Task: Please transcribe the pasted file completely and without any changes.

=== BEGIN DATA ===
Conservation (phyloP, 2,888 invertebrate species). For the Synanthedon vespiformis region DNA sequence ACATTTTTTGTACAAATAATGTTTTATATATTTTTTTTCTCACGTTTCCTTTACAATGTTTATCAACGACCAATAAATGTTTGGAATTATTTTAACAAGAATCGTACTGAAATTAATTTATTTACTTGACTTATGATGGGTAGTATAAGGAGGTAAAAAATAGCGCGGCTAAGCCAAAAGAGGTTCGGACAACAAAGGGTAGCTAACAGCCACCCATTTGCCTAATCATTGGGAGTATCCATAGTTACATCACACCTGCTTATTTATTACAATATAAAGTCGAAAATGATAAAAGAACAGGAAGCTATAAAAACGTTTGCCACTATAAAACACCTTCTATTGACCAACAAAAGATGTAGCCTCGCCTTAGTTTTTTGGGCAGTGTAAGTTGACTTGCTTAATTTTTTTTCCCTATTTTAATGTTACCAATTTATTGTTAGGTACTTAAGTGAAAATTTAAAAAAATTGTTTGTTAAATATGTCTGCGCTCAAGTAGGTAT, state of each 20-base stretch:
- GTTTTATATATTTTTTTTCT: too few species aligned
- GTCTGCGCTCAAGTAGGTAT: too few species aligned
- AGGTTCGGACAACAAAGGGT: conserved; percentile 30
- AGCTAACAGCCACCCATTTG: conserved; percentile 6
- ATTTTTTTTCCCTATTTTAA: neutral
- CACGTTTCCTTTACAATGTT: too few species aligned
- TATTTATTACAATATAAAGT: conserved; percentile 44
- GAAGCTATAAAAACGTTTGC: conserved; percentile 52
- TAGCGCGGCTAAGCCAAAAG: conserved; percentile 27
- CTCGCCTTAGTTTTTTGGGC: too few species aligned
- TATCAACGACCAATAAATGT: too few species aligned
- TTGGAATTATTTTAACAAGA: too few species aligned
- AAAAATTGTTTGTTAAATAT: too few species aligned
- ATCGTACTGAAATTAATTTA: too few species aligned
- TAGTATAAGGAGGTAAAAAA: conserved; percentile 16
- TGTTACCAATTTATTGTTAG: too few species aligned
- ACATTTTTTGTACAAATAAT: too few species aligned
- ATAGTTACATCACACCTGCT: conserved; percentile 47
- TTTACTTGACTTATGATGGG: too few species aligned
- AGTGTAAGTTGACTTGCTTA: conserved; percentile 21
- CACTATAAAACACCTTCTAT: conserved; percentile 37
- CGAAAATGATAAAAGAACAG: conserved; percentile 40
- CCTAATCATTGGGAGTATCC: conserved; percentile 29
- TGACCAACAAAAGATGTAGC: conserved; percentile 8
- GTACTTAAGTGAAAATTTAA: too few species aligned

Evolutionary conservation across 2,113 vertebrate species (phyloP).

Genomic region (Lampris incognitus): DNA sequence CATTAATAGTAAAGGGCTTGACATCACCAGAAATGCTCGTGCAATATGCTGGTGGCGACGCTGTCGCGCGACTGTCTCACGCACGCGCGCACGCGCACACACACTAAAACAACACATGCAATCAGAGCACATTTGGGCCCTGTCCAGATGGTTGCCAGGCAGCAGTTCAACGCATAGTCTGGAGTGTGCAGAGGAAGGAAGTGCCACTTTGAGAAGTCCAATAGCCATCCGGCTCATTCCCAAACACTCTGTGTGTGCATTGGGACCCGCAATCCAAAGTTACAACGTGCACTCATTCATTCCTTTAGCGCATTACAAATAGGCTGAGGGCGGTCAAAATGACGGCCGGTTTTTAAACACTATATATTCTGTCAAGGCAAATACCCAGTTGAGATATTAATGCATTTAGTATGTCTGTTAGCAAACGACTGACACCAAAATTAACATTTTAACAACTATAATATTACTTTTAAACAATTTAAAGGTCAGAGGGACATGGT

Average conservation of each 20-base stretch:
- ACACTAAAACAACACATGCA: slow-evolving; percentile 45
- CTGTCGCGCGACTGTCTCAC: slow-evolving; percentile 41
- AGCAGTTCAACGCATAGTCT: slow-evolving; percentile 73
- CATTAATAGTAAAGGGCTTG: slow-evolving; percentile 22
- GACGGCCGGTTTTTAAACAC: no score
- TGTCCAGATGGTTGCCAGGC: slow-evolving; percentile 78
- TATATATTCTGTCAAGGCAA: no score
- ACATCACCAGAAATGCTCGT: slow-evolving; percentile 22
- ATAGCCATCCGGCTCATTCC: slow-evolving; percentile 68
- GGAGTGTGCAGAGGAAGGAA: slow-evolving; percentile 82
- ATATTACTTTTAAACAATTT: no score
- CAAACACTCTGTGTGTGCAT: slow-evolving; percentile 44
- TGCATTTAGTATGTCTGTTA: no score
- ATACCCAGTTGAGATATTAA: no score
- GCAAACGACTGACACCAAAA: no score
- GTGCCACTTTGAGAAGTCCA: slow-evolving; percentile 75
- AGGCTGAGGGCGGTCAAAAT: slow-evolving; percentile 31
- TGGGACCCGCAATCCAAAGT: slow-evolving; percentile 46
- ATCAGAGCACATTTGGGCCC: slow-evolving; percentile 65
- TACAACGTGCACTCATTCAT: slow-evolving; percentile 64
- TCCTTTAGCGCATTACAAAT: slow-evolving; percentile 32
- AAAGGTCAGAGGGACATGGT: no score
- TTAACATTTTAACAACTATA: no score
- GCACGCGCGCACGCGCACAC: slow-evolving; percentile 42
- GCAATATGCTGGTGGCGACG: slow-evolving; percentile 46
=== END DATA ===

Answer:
Conservation (phyloP, 2,888 invertebrate species). For the Synanthedon vespiformis region DNA sequence ACATTTTTTGTACAAATAATGTTTTATATATTTTTTTTCTCACGTTTCCTTTACAATGTTTATCAACGACCAATAAATGTTTGGAATTATTTTAACAAGAATCGTACTGAAATTAATTTATTTACTTGACTTATGATGGGTAGTATAAGGAGGTAAAAAATAGCGCGGCTAAGCCAAAAGAGGTTCGGACAACAAAGGGTAGCTAACAGCCACCCATTTGCCTAATCATTGGGAGTATCCATAGTTACATCACACCTGCTTATTTATTACAATATAAAGTCGAAAATGATAAAAGAACAGGAAGCTATAAAAACGTTTGCCACTATAAAACACCTTCTATTGACCAACAAAAGATGTAGCCTCGCCTTAGTTTTTTGGGCAGTGTAAGTTGACTTGCTTAATTTTTTTTCCCTATTTTAATGTTACCAATTTATTGTTAGGTACTTAAGTGAAAATTTAAAAAAATTGTTTGTTAAATATGTCTGCGCTCAAGTAGGTAT, state of each 20-base stretch:
- GTTTTATATATTTTTTTTCT: too few species aligned
- GTCTGCGCTCAAGTAGGTAT: too few species aligned
- AGGTTCGGACAACAAAGGGT: conserved; percentile 30
- AGCTAACAGCCACCCATTTG: conserved; percentile 6
- ATTTTTTTTCCCTATTTTAA: neutral
- CACGTTTCCTTTACAATGTT: too few species aligned
- TATTTATTACAATATAAAGT: conserved; percentile 44
- GAAGCTATAAAAACGTTTGC: conserved; percentile 52
- TAGCGCGGCTAAGCCAAAAG: conserved; percentile 27
- CTCGCCTTAGTTTTTTGGGC: too few species aligned
- TATCAACGACCAATAAATGT: too few species aligned
- TTGGAATTATTTTAACAAGA: too few species aligned
- AAAAATTGTTTGTTAAATAT: too few species aligned
- ATCGTACTGAAATTAATTTA: too few species aligned
- TAGTATAAGGAGGTAAAAAA: conserved; percentile 16
- TGTTACCAATTTATTGTTAG: too few species aligned
- ACATTTTTTGTACAAATAAT: too few species aligned
- ATAGTTACATCACACCTGCT: conserved; percentile 47
- TTTACTTGACTTATGATGGG: too few species aligned
- AGTGTAAGTTGACTTGCTTA: conserved; percentile 21
- CACTATAAAACACCTTCTAT: conserved; percentile 37
- CGAAAATGATAAAAGAACAG: conserved; percentile 40
- CCTAATCATTGGGAGTATCC: conserved; percentile 29
- TGACCAACAAAAGATGTAGC: conserved; percentile 8
- GTACTTAAGTGAAAATTTAA: too few species aligned

Evolutionary conservation across 2,113 vertebrate species (phyloP).

Genomic region (Lampris incognitus): DNA sequence CATTAATAGTAAAGGGCTTGACATCACCAGAAATGCTCGTGCAATATGCTGGTGGCGACGCTGTCGCGCGACTGTCTCACGCACGCGCGCACGCGCACACACACTAAAACAACACATGCAATCAGAGCACATTTGGGCCCTGTCCAGATGGTTGCCAGGCAGCAGTTCAACGCATAGTCTGGAGTGTGCAGAGGAAGGAAGTGCCACTTTGAGAAGTCCAATAGCCATCCGGCTCATTCCCAAACACTCTGTGTGTGCATTGGGACCCGCAATCCAAAGTTACAACGTGCACTCATTCATTCCTTTAGCGCATTACAAATAGGCTGAGGGCGGTCAAAATGACGGCCGGTTTTTAAACACTATATATTCTGTCAAGGCAAATACCCAGTTGAGATATTAATGCATTTAGTATGTCTGTTAGCAAACGACTGACACCAAAATTAACATTTTAACAACTATAATATTACTTTTAAACAATTTAAAGGTCAGAGGGACATGGT

Average conservation of each 20-base stretch:
- ACACTAAAACAACACATGCA: slow-evolving; percentile 45
- CTGTCGCGCGACTGTCTCAC: slow-evolving; percentile 41
- AGCAGTTCAACGCATAGTCT: slow-evolving; percentile 73
- CATTAATAGTAAAGGGCTTG: slow-evolving; percentile 22
- GACGGCCGGTTTTTAAACAC: no score
- TGTCCAGATGGTTGCCAGGC: slow-evolving; percentile 78
- TATATATTCTGTCAAGGCAA: no score
- ACATCACCAGAAATGCTCGT: slow-evolving; percentile 22
- ATAGCCATCCGGCTCATTCC: slow-evolving; percentile 68
- GGAGTGTGCAGAGGAAGGAA: slow-evolving; percentile 82
- ATATTACTTTTAAACAATTT: no score
- CAAACACTCTGTGTGTGCAT: slow-evolving; percentile 44
- TGCATTTAGTATGTCTGTTA: no score
- ATACCCAGTTGAGATATTAA: no score
- GCAAACGACTGACACCAAAA: no score
- GTGCCACTTTGAGAAGTCCA: slow-evolving; percentile 75
- AGGCTGAGGGCGGTCAAAAT: slow-evolving; percentile 31
- TGGGACCCGCAATCCAAAGT: slow-evolving; percentile 46
- ATCAGAGCACATTTGGGCCC: slow-evolving; percentile 65
- TACAACGTGCACTCATTCAT: slow-evolving; percentile 64
- TCCTTTAGCGCATTACAAAT: slow-evolving; percentile 32
- AAAGGTCAGAGGGACATGGT: no score
- TTAACATTTTAACAACTATA: no score
- GCACGCGCGCACGCGCACAC: slow-evolving; percentile 42
- GCAATATGCTGGTGGCGACG: slow-evolving; percentile 46